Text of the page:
A society as diverse as Canada’s has experienced a long history of inequality and brutality towards the minority. The Aboriginals and all Indigenous communities face discrimination regarding access to health, education, and the right to worship. The Indigenous children were forcibly taken from their homes and compelled to attend residential schools, where they were tortured (Sandri, E., 2021). Therefore, researchers understand the need to find ways to reconcile and co-exist after such a brutal past. This essay discusses ways in which reconciliation will be necessary for Indigenous child welfare. Reconciliation explores measures that the government can take to address the existing inequalities and their benefits to the children.
After the conflicts, people have to transition by incorporating peace-building activities such as promoting social investment, compensation and finding a middle ground to overcome ethnic divisions. This process is known as reconciliation, which aims to promote truth and justice. However, Rettberg and Ugarriza (2016) argue that reconciliation is a contested concept because it possesses different meanings depending on who answers the question. For instance, there are multiple definitions of this term in Canada between the affected society (Aboriginals), non-Aboriginals, and the policymakers. As a result of this variation, Canada has had numerous public commissions and inquiries to address the problem Indigenous people face, but they fail to materialize. Reconciliation in the Aboriginal context means telling the truth, acknowledging past mistakes, restoring dignity for these communities, and encouraging people to work together for a better future for Indigenous children and families (Eguchi et al., 2016). Those steps can then lead to a healing process, justice, and reconciliation between Aboriginals and non-Aboriginals, and Canada in general.
As reconciliation means multiple things for different people, the individuals tasked with the reconciliation process are often conflicted about fulfilling the expectations of conflicting society. From a religious perspective, the term indicates repentance, forgiveness, and apologies, whereas the word means a change in attitude or emotional change from a psychological point of view (Rettberg & Ugarriza, 2016). As a result of conflicting needs, the minorities are often overshadowed by the majority, which is always the case in Canada’s conciliation process. In 1991, the Royal Commission on Aboriginal Peoples (RCAP) indicated that the colonial and Canadian governments did not assimilate Aboriginal culture (McGregor, 2018). However, the government and society never resolved the recommendations proposed by the RCAP committee. Some of the records about the residential schools were destroyed, indicating that many Canadians know nothing or little about health problems, malnutrition, torture, and cultural genocide subjected to Indigenous children (McGregor, 2018). However, people tasked with the restoration process have not proposed structural problems and inequality that still exist today.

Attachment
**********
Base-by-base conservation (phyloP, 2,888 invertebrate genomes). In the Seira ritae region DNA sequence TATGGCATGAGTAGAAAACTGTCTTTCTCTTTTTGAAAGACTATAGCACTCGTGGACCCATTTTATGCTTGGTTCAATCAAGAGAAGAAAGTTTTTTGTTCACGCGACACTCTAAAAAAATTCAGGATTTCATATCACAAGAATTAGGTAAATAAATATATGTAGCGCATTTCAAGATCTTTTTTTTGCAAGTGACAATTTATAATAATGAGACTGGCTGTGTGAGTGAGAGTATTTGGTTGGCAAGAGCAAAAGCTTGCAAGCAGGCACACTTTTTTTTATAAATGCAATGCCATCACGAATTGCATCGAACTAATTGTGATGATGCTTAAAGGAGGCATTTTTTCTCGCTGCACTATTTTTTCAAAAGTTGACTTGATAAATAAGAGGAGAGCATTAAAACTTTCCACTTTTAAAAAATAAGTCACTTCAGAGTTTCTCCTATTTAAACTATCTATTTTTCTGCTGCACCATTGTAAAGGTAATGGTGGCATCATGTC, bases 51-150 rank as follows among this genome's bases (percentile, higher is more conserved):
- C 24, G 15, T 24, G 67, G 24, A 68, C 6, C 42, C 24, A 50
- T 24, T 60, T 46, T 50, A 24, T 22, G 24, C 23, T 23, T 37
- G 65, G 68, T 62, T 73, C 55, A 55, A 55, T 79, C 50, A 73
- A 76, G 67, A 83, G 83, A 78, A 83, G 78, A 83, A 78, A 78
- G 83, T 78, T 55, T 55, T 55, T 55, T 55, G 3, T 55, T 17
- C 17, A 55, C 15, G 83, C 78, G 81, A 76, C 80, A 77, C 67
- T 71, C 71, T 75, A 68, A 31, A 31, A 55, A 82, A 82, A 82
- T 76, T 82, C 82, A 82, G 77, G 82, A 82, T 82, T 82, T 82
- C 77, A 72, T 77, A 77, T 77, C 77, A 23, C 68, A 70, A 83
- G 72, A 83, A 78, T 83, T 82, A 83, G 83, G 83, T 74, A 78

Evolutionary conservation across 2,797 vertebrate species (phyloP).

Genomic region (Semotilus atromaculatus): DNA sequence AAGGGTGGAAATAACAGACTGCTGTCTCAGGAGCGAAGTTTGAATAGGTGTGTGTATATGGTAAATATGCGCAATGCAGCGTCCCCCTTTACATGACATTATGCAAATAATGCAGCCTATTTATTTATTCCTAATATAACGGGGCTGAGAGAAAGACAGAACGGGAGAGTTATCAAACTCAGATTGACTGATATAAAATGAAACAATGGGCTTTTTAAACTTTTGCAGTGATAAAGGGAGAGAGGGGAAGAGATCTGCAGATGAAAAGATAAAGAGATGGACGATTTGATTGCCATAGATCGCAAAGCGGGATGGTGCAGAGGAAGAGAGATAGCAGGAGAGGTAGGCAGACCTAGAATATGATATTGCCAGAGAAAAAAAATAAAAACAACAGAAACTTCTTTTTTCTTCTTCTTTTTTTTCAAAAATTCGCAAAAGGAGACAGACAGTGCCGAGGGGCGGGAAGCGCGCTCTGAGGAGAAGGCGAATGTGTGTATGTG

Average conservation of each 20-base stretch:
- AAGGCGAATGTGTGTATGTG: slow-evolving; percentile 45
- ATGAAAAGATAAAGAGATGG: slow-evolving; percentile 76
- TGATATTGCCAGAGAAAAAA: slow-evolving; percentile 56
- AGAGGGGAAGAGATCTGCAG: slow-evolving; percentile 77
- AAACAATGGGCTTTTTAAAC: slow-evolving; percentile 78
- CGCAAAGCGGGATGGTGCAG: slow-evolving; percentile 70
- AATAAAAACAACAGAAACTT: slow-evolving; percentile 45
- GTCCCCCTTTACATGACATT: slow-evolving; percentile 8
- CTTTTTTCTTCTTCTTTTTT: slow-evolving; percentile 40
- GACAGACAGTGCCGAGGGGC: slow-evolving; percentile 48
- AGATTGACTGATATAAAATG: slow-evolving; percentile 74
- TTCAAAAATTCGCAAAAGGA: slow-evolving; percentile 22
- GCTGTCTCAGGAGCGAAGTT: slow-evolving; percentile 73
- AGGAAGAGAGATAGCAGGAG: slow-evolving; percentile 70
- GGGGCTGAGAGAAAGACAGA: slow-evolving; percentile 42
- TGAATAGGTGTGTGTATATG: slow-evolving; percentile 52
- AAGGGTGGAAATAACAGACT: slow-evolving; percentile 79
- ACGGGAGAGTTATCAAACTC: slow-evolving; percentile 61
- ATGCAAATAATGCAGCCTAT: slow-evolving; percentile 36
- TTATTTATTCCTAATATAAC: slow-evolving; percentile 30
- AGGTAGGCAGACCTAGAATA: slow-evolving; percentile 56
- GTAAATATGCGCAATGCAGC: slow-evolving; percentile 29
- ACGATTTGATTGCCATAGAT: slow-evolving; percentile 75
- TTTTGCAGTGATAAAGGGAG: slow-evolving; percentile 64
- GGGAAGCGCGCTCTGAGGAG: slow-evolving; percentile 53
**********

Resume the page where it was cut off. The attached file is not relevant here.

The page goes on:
Malnutrition is one challenge that disproportionately affects Indigenous children of Canada. Industrialization and the historical aggression toward Indigenous communities forced them out of their lands (Gillies et al., 2020). Dispossession of land and relocation made the majority of the Aboriginals lose access to skills of gathering nutritious foods as they depended on donations or highly processed and poor nutrient meals from the market. Low dietary intake contributes to a high risk of cardiovascular illnesses, diabetes, and obesity (Gillies et al., 2020). The reconciliation process will resolve this problem by allowing the Aboriginals access to their farms to plant healthy plants and fruits for their children.